Somali Giraffe or Reticulated Giraffe

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Somali Giraffe

Giraffe subspecies

There are nine generally accepted subspecies, differentiated by color and pattern variations and range:

  • Reticulated or Somali Giraffe (G.c. reticulata) large, polygonal liver-colored spots outlined by a network of bright white lines. The blocks may sometimes appear deep red and may also cover the legs. Range: northeastern Kenya, Ethiopia, Somalia.
  • Angolan or Smoky Giraffe (G.c. angolensis) large spots and some notches around the edges, extending down the entire lower leg. Range: Angola, Zambia.
  • Kordofan Giraffe (G.c. antiquorum) smaller, more irregular spots that do cover the inner legs. Range: western and southwestern Sudan.
  • Masai or Kilimanjaro Giraffe (G.c. tippelskirchi) jagged-edged, vine-leaf shaped spots of dark chocolate on a yellowish background. Range: central and southern Kenya, Tanzania.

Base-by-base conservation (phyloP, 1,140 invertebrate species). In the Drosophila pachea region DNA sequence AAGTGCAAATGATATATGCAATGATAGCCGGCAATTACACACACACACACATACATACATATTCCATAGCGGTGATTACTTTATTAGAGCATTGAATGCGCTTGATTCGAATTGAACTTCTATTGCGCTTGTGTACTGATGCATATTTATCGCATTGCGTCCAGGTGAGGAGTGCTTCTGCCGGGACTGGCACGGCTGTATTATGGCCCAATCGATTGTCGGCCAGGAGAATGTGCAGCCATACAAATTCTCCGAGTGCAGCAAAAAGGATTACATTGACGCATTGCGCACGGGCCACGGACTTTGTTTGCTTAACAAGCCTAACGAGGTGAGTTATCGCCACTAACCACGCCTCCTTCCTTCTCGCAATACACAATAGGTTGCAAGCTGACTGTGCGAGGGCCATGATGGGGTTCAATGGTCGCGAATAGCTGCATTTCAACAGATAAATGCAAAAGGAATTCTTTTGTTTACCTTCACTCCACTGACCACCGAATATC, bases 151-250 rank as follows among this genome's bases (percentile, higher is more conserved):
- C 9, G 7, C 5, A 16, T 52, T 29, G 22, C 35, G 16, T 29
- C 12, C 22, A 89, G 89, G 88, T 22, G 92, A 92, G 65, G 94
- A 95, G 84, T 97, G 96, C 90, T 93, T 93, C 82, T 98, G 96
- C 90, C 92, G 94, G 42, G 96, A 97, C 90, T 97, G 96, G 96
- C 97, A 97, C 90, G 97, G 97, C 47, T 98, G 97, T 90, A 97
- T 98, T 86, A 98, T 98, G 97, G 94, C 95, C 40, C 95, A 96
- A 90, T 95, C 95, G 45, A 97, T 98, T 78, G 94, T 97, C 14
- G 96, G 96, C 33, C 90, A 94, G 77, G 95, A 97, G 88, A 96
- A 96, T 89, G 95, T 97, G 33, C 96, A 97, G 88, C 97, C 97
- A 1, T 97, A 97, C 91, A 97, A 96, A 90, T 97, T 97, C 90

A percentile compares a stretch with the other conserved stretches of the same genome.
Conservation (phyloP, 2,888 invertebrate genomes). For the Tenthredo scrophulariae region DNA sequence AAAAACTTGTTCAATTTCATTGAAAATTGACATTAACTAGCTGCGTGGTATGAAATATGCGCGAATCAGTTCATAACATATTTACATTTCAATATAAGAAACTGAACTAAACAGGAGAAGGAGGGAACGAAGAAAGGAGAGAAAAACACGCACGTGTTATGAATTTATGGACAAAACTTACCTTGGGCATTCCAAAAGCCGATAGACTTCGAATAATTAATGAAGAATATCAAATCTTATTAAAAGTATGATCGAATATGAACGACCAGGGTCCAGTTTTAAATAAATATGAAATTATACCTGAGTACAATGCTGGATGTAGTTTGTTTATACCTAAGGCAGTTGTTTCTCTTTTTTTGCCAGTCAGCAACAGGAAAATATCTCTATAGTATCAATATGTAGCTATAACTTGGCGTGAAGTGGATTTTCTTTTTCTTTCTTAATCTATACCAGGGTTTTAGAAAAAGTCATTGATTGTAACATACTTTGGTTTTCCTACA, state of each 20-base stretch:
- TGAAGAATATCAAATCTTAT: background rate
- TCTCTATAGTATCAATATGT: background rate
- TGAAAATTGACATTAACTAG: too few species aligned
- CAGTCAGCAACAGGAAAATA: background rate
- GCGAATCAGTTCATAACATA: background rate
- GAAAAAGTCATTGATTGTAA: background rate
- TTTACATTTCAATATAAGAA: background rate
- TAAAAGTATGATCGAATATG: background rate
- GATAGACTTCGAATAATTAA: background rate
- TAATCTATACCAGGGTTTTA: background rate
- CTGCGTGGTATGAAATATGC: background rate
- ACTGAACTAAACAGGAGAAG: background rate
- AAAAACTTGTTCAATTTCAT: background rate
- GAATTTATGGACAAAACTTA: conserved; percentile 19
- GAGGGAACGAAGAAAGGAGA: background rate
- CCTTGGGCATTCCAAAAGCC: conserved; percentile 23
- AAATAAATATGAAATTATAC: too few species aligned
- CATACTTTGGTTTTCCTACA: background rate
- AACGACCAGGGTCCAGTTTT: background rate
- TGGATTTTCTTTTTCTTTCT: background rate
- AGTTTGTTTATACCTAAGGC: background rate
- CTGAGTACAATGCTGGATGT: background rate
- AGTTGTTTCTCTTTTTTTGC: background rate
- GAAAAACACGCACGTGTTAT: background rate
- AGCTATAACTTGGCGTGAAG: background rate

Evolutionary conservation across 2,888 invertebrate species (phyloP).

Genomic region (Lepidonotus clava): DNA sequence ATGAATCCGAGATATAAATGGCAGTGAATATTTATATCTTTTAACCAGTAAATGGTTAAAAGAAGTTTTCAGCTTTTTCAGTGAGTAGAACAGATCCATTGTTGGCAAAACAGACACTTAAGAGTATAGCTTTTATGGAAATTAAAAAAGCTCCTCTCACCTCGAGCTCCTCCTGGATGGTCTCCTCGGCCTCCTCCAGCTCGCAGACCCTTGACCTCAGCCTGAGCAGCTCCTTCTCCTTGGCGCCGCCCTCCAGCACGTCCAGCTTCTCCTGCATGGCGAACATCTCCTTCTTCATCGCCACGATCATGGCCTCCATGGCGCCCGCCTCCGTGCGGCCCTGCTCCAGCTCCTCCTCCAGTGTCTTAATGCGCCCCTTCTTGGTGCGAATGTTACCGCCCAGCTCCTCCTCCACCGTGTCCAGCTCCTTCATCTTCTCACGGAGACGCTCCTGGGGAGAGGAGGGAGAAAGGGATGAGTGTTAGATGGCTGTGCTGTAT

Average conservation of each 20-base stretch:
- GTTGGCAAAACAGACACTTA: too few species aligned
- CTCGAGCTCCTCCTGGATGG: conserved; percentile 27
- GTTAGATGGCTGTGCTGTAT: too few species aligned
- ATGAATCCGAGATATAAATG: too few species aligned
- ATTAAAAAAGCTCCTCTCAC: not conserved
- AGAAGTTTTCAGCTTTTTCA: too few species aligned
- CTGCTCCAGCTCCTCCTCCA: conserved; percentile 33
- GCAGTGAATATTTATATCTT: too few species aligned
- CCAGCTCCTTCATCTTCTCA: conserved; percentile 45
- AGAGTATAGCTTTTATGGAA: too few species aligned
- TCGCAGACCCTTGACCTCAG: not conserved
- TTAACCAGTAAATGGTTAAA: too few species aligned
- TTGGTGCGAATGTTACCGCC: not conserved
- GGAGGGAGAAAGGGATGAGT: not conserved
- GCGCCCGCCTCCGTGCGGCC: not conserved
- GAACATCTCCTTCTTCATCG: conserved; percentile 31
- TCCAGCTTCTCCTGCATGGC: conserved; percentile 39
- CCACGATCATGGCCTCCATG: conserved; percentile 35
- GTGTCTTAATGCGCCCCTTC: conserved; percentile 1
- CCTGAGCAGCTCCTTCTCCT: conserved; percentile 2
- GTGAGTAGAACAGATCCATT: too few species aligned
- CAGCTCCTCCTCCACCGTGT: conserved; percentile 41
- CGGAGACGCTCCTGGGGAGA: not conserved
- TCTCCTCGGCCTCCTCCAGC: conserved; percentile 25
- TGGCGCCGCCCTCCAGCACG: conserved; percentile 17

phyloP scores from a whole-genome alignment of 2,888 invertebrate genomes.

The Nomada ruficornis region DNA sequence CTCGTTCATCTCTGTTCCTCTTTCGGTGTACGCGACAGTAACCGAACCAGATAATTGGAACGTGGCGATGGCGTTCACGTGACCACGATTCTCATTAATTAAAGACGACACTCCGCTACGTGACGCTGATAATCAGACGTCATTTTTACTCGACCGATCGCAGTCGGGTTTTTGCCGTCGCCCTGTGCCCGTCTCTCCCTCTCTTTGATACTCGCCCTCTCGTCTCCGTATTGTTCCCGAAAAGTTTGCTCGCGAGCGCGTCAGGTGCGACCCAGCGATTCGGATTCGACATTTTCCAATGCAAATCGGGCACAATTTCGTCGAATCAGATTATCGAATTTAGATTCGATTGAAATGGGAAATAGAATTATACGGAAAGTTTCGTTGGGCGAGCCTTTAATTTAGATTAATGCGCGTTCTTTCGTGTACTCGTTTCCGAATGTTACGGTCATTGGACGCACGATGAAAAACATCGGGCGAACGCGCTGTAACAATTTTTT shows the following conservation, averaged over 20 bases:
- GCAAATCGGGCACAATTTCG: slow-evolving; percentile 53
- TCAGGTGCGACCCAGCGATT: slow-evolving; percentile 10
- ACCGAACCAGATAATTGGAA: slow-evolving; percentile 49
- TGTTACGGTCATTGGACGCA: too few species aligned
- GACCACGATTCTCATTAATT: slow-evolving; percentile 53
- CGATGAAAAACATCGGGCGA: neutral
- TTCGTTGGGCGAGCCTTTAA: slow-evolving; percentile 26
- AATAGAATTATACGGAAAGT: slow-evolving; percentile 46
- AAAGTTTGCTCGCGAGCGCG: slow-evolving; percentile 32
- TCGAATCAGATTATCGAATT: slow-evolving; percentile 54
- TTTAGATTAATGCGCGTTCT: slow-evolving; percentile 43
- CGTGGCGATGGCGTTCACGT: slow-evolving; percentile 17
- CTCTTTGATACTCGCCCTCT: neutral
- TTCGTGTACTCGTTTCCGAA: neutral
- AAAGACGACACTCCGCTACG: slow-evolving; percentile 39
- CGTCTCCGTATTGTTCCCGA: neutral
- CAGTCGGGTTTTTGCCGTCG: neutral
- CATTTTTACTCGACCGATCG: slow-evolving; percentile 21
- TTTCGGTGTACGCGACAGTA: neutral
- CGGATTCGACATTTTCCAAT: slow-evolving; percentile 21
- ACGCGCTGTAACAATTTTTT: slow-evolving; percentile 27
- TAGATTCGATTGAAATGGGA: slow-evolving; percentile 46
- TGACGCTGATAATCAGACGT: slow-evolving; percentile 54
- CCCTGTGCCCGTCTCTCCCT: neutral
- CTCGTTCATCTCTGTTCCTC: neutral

• Nubian Giraffe (G.c. camelopardalis) large, four-sided spots of chestnut brown on an off-white background and no spots on inner sides of the legs or below the hocks. Range: eastern Sudan, northeast Congo.
  • Rothschild's or Baringo or Ugandan Giraffe (G.c. rothschildi) deep brown, blotched or rectangular spots with poorly defined cream lines. Hocks may be spotted. Range: Uganda, north-central Kenya.
  • South African Giraffe (G.c. giraffa) rounded or blotched spots, some with star-like extensions on a light tan background, running down to the hooves. Range: South Africa, Namibia, Botswana, Zimbabwe, Mozambique.
  • Thornicroft or Rhodesian Giraffe (G.c. thornicrofti) star-shaped or leafy spots extend to the lower leg. Range: eastern Zambia.
  • West African or Nigerian Giraffe (G.c. peralta) numerous pale, yellowish red spots. Range: Chad.

Some scientists regard Kordofan and West African Giraffes as a single subspecies; similarly with Nubian and Rothschild's Giraffes, and with Angolan and South African Giraffes. Further, some scientists regard all populations except the Masai Giraffes as a single subspecies. By contrast, scientists have proposed four other subspecies Cape Giraffe (G.c. capensis), Lado Giraffe (G.c. cottoni), Congo Giraffe (G.c. congoensis), and Transvaal Giraffe (G.c. wardi) but none of these is widely accepted.

References and Notes